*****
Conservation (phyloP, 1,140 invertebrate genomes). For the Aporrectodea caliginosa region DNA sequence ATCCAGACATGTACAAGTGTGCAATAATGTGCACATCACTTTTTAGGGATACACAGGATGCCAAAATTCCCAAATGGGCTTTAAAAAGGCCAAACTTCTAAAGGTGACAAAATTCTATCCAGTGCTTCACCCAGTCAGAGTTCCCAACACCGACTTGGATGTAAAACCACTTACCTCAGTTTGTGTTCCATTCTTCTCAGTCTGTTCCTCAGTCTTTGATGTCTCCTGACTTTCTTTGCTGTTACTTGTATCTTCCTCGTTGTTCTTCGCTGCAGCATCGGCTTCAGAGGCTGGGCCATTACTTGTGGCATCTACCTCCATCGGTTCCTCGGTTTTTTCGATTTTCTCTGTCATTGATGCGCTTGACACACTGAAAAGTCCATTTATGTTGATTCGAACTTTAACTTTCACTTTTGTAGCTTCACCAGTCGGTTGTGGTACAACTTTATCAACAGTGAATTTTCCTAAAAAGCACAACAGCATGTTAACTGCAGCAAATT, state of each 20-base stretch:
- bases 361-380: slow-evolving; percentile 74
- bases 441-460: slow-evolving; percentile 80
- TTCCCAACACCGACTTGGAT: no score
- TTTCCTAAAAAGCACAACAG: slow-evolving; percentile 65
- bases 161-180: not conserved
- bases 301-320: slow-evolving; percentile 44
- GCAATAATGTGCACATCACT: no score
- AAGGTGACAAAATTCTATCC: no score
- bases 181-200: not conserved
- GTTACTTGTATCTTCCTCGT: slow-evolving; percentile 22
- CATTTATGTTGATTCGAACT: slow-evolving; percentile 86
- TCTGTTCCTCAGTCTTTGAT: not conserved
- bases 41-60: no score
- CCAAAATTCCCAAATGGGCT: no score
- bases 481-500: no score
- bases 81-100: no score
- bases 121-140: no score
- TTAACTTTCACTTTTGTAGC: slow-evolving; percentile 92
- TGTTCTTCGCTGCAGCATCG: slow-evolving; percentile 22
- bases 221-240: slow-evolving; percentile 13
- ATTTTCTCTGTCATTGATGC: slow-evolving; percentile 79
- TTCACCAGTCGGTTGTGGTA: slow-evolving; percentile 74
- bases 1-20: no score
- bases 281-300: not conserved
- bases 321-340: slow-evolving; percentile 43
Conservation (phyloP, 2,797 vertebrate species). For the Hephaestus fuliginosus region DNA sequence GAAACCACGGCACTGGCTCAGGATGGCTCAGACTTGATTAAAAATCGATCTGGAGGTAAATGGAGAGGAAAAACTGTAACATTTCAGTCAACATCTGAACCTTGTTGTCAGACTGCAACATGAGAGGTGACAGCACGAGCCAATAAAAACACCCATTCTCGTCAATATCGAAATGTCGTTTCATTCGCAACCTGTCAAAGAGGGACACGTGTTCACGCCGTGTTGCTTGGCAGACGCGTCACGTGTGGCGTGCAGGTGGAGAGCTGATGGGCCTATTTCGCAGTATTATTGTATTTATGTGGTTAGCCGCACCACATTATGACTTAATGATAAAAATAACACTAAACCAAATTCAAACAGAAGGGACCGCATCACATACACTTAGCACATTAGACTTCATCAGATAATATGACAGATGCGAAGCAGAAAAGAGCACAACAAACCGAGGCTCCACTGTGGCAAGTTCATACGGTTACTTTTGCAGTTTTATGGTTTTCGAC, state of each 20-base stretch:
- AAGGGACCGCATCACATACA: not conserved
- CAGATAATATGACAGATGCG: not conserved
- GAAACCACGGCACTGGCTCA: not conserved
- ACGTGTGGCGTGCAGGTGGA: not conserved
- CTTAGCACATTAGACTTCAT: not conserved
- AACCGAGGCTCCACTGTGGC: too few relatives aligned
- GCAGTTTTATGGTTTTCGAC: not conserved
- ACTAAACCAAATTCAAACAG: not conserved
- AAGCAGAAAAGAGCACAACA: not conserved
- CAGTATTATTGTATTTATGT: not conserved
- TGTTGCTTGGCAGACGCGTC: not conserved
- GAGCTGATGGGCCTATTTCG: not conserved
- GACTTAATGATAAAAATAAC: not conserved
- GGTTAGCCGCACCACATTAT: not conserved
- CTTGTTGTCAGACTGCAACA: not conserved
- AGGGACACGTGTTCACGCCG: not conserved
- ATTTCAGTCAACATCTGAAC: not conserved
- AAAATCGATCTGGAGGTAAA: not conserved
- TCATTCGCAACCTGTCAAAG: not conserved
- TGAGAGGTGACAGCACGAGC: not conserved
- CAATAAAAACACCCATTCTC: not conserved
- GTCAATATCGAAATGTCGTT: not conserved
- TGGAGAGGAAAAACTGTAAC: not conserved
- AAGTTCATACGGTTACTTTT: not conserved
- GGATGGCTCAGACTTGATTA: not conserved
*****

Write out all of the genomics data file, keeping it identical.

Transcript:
Conservation (phyloP, 1,140 invertebrate genomes). For the Aporrectodea caliginosa region DNA sequence ATCCAGACATGTACAAGTGTGCAATAATGTGCACATCACTTTTTAGGGATACACAGGATGCCAAAATTCCCAAATGGGCTTTAAAAAGGCCAAACTTCTAAAGGTGACAAAATTCTATCCAGTGCTTCACCCAGTCAGAGTTCCCAACACCGACTTGGATGTAAAACCACTTACCTCAGTTTGTGTTCCATTCTTCTCAGTCTGTTCCTCAGTCTTTGATGTCTCCTGACTTTCTTTGCTGTTACTTGTATCTTCCTCGTTGTTCTTCGCTGCAGCATCGGCTTCAGAGGCTGGGCCATTACTTGTGGCATCTACCTCCATCGGTTCCTCGGTTTTTTCGATTTTCTCTGTCATTGATGCGCTTGACACACTGAAAAGTCCATTTATGTTGATTCGAACTTTAACTTTCACTTTTGTAGCTTCACCAGTCGGTTGTGGTACAACTTTATCAACAGTGAATTTTCCTAAAAAGCACAACAGCATGTTAACTGCAGCAAATT, state of each 20-base stretch:
- bases 361-380: slow-evolving; percentile 74
- bases 441-460: slow-evolving; percentile 80
- TTCCCAACACCGACTTGGAT: no score
- TTTCCTAAAAAGCACAACAG: slow-evolving; percentile 65
- bases 161-180: not conserved
- bases 301-320: slow-evolving; percentile 44
- GCAATAATGTGCACATCACT: no score
- AAGGTGACAAAATTCTATCC: no score
- bases 181-200: not conserved
- GTTACTTGTATCTTCCTCGT: slow-evolving; percentile 22
- CATTTATGTTGATTCGAACT: slow-evolving; percentile 86
- TCTGTTCCTCAGTCTTTGAT: not conserved
- bases 41-60: no score
- CCAAAATTCCCAAATGGGCT: no score
- bases 481-500: no score
- bases 81-100: no score
- bases 121-140: no score
- TTAACTTTCACTTTTGTAGC: slow-evolving; percentile 92
- TGTTCTTCGCTGCAGCATCG: slow-evolving; percentile 22
- bases 221-240: slow-evolving; percentile 13
- ATTTTCTCTGTCATTGATGC: slow-evolving; percentile 79
- TTCACCAGTCGGTTGTGGTA: slow-evolving; percentile 74
- bases 1-20: no score
- bases 281-300: not conserved
- bases 321-340: slow-evolving; percentile 43
Conservation (phyloP, 2,797 vertebrate species). For the Hephaestus fuliginosus region DNA sequence GAAACCACGGCACTGGCTCAGGATGGCTCAGACTTGATTAAAAATCGATCTGGAGGTAAATGGAGAGGAAAAACTGTAACATTTCAGTCAACATCTGAACCTTGTTGTCAGACTGCAACATGAGAGGTGACAGCACGAGCCAATAAAAACACCCATTCTCGTCAATATCGAAATGTCGTTTCATTCGCAACCTGTCAAAGAGGGACACGTGTTCACGCCGTGTTGCTTGGCAGACGCGTCACGTGTGGCGTGCAGGTGGAGAGCTGATGGGCCTATTTCGCAGTATTATTGTATTTATGTGGTTAGCCGCACCACATTATGACTTAATGATAAAAATAACACTAAACCAAATTCAAACAGAAGGGACCGCATCACATACACTTAGCACATTAGACTTCATCAGATAATATGACAGATGCGAAGCAGAAAAGAGCACAACAAACCGAGGCTCCACTGTGGCAAGTTCATACGGTTACTTTTGCAGTTTTATGGTTTTCGAC, state of each 20-base stretch:
- AAGGGACCGCATCACATACA: not conserved
- CAGATAATATGACAGATGCG: not conserved
- GAAACCACGGCACTGGCTCA: not conserved
- ACGTGTGGCGTGCAGGTGGA: not conserved
- CTTAGCACATTAGACTTCAT: not conserved
- AACCGAGGCTCCACTGTGGC: too few relatives aligned
- GCAGTTTTATGGTTTTCGAC: not conserved
- ACTAAACCAAATTCAAACAG: not conserved
- AAGCAGAAAAGAGCACAACA: not conserved
- CAGTATTATTGTATTTATGT: not conserved
- TGTTGCTTGGCAGACGCGTC: not conserved
- GAGCTGATGGGCCTATTTCG: not conserved
- GACTTAATGATAAAAATAAC: not conserved
- GGTTAGCCGCACCACATTAT: not conserved
- CTTGTTGTCAGACTGCAACA: not conserved
- AGGGACACGTGTTCACGCCG: not conserved
- ATTTCAGTCAACATCTGAAC: not conserved
- AAAATCGATCTGGAGGTAAA: not conserved
- TCATTCGCAACCTGTCAAAG: not conserved
- TGAGAGGTGACAGCACGAGC: not conserved
- CAATAAAAACACCCATTCTC: not conserved
- GTCAATATCGAAATGTCGTT: not conserved
- TGGAGAGGAAAAACTGTAAC: not conserved
- AAGTTCATACGGTTACTTTT: not conserved
- GGATGGCTCAGACTTGATTA: not conserved